Canada could be on the rise

I sensed great angst and disappointment from some American fans and pundits regarding the 0-0 tie recorded by the USA and Canada Sunday night.

Sure, a goal and perhaps a win would have been desirable, but rarely is the last game prior to a major competition or, in this case, the start of World Cup 2014 qualifying much more than a final tune-up. That’s how the Americans approached it, with Landon Donovan and Clint Dempsey operating at about 75 percent capacity and Michael Bradley deployed deeper as more destroyer than creator. Injuries, regardless of the result, are to be avoided at all costs, and the last-minute scratch of dynamic left back Fabian Johnson also crimped the U.S. team’s psyche.

These late tune-ups are perplexing. Is Russia’s 3-0 defeat of Italy more or less relevant than France’s 4-0 thrashing of Estonia? Obviously, both Canada and the USA took this more as a warmdown than a showdown.

Yet I expected more from Canada; not so much the Canadian team, since for all the hope that a rabid rivalry will resume between the border nations it too is about to embark on a qualification quest. It played a decent game and on the balance of chances a victory wouldn’t have been unjust, especially since a phantom foul robbed it of an apparently legitimate goal in a recurrence of past Canadian losses to the USA.

But I thought BMO would be sold out; instead, just under 15,247 fans got red and rowdy. That’s a good turn-out but not the stirring send-off that Coach Stephen Hart, his players, and the Canadian Soccer Association would have wanted. Still, a home qualifier against Honduras is set for the same venue on Tuesday, and this is the match the coach and his players, as well as the fans, are pointing toward. In the past home games, be they at BMO or anywhere else, haven’t borne the needed victories.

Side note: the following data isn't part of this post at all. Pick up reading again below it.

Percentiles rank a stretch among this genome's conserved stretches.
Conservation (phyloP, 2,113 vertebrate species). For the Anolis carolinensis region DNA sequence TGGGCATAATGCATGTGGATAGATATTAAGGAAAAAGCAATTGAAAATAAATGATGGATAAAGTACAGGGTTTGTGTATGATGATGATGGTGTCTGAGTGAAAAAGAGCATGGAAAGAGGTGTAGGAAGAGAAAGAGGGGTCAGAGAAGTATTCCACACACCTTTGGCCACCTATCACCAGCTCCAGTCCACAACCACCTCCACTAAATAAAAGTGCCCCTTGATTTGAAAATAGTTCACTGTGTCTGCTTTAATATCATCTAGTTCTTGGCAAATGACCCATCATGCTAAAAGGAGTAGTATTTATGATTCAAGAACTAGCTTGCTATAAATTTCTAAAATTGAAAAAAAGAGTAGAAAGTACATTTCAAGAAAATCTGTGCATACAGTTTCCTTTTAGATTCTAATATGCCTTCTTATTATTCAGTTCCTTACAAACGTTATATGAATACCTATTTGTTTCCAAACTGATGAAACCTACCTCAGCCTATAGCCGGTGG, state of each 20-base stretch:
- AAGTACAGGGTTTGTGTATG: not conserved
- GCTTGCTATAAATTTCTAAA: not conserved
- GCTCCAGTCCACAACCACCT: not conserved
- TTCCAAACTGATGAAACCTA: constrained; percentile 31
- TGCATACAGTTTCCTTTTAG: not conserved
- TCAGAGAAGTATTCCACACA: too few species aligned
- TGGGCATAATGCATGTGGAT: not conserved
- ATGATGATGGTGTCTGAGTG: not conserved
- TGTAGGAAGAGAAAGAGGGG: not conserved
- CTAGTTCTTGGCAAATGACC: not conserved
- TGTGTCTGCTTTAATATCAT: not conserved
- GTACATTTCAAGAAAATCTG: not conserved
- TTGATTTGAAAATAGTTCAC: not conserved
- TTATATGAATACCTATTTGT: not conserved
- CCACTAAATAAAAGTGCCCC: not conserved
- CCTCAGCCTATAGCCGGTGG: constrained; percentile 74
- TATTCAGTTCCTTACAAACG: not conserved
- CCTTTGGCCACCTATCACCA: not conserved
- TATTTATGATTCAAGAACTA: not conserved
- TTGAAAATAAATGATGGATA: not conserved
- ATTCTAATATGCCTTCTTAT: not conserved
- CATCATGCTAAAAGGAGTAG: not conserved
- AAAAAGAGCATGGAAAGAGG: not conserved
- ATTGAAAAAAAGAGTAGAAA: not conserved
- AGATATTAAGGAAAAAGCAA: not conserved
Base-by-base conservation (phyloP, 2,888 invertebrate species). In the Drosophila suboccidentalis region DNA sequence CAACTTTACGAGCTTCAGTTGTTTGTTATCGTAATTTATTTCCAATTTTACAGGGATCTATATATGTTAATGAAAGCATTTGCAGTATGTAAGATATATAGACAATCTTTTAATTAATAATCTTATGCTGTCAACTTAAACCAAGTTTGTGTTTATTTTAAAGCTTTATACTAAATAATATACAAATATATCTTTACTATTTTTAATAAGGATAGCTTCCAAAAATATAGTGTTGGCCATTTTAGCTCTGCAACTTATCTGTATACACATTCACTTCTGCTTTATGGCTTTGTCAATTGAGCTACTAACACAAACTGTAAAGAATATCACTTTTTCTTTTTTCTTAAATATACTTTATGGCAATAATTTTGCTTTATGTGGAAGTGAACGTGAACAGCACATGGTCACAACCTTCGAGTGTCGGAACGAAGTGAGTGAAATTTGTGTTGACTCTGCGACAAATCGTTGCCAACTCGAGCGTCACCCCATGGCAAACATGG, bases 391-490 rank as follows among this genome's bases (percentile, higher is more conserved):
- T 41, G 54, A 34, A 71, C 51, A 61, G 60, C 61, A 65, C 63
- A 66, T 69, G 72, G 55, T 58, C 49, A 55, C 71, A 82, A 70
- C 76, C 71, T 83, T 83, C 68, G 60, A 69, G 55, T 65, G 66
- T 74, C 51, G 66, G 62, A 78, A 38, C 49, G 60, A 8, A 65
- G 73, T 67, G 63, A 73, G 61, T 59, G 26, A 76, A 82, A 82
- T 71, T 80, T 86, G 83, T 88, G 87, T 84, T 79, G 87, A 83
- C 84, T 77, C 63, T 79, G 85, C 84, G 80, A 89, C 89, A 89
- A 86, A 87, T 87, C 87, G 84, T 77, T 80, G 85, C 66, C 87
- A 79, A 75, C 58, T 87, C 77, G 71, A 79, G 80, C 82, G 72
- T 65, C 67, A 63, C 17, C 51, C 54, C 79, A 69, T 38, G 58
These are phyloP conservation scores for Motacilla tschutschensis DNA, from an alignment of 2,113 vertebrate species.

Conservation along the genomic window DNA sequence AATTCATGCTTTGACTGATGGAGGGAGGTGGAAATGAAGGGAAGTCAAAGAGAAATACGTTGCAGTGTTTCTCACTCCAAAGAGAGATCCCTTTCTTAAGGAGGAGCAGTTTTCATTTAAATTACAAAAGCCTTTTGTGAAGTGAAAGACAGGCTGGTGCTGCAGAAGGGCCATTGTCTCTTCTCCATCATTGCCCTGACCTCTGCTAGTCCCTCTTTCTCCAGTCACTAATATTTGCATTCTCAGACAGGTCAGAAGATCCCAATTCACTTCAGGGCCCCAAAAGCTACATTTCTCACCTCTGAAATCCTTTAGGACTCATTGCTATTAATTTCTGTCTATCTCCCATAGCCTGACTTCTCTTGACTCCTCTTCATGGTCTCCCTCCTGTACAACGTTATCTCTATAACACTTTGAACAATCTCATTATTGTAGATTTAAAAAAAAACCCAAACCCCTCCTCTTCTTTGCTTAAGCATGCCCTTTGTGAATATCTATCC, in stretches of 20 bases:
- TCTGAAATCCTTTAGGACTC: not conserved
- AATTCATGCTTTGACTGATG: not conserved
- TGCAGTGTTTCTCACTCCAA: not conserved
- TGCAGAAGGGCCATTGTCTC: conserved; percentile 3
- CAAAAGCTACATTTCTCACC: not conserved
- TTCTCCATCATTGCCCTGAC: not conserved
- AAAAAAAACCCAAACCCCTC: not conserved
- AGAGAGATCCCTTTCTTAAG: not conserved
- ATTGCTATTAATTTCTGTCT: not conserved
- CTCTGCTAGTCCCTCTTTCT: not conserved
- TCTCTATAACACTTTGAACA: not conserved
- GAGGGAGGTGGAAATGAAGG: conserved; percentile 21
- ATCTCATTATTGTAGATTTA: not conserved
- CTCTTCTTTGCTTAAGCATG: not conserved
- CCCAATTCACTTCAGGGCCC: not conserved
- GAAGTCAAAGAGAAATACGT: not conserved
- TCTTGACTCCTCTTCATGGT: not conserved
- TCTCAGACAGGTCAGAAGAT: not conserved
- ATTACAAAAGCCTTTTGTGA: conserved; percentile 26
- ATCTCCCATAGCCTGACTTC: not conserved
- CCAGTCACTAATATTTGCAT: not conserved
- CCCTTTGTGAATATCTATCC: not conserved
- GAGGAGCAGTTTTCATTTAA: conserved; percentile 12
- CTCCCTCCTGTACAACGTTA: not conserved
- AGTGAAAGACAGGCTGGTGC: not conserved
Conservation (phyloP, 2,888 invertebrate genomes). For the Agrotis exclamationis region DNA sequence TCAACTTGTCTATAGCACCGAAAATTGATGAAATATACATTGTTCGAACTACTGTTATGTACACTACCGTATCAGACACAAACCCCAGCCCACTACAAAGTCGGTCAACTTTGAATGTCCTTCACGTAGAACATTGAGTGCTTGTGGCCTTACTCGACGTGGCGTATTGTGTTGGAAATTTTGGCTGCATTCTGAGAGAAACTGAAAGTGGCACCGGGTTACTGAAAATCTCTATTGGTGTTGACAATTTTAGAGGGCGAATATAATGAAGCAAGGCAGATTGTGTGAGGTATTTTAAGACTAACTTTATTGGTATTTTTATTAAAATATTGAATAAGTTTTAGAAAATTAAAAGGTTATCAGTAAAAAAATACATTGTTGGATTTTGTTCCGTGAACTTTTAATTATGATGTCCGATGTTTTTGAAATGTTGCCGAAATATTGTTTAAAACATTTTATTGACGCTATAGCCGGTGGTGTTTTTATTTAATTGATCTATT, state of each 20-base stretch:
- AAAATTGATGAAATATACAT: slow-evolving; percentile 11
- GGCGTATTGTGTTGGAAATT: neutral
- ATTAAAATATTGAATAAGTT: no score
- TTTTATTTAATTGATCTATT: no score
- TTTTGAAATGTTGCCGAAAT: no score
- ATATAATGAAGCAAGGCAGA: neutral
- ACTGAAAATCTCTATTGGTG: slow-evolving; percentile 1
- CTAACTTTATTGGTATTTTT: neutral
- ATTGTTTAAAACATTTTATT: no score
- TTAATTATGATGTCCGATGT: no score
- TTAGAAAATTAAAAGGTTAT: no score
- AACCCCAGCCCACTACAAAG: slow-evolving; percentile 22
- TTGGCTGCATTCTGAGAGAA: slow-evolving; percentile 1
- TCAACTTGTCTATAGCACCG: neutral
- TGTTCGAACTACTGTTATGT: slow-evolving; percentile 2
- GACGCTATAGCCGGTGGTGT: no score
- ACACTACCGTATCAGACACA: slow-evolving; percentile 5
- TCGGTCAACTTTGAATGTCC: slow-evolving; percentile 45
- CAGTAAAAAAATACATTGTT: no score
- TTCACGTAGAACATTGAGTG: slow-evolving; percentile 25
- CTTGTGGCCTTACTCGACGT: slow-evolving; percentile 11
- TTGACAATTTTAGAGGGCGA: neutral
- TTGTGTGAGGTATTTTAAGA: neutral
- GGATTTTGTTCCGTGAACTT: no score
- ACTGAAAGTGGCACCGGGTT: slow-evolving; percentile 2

Though the addition of three Canadian MLS franchises in the past six years has triggered spectacular support in Toronto, Vancouver and Montreal, it remains to be seen whether the hockey-mad country can take to its national soccer team robustly. Failure to win Concacaf World Cup qualifiers at home has plagued Canada for more than a decade, which has stagnated efforts to drive up support. In the semifinal round leading up to the 2010 World Cup, for example, Canada started off with two home games, but after tying Jamaica, 1-1, and losing to Honduras, 2-1, never got into contention.

“It’s really hard to get anything going in this country that doesn’t involve a hockey stick,” says former Canadian international keeper Pat Onstad, himself an avid fan if not quite a true rink rat. “You just look at the differences between Canada and the United States in terms of facilities, and resources, and programs, and you can see how big the gap is.”

Not since the 1986 competition has Canada played in a World Cup, and not since 1997 has Canada gotten as far as the Hexagonal, the final round of qualifying. The occasional triumph, in particular winning the Gold Cup in 2000, hasn’t translated into World Cup qualification. There are hopes that the return of top-tier professional soccer to Canada and a new leader of the national association will spur greater national-team success.

One of Hart’s predecessors, Quakes head coach Frank Yallop, hopes better days are ahead under the new CSA president elected last month. Like Yallop, Victor Montagliani is a longtime resident of British Colombia, and the pair also worked together from 2004 to 2006, when Yallop coached the national team and Montagliani served as CSA vice president.

“We used to talk for hours about everything,” recalls Yallop, who left the initial MLS version of the San Jose Earthquakes to take the reins of Canada after winning a second league title in 2003. “At the time, with Canada we were doing things the way they were done 15 or 20 years before and you see what’s happened since then.

“Whether it was not preparing properly and guys coming in late, or not playing enough games, we weren’t doing enough to be competitive. Now you see Honduras, El Salvador, Trinidad, Panama, they’ve all taken strides to do things the right way and we haven’t.”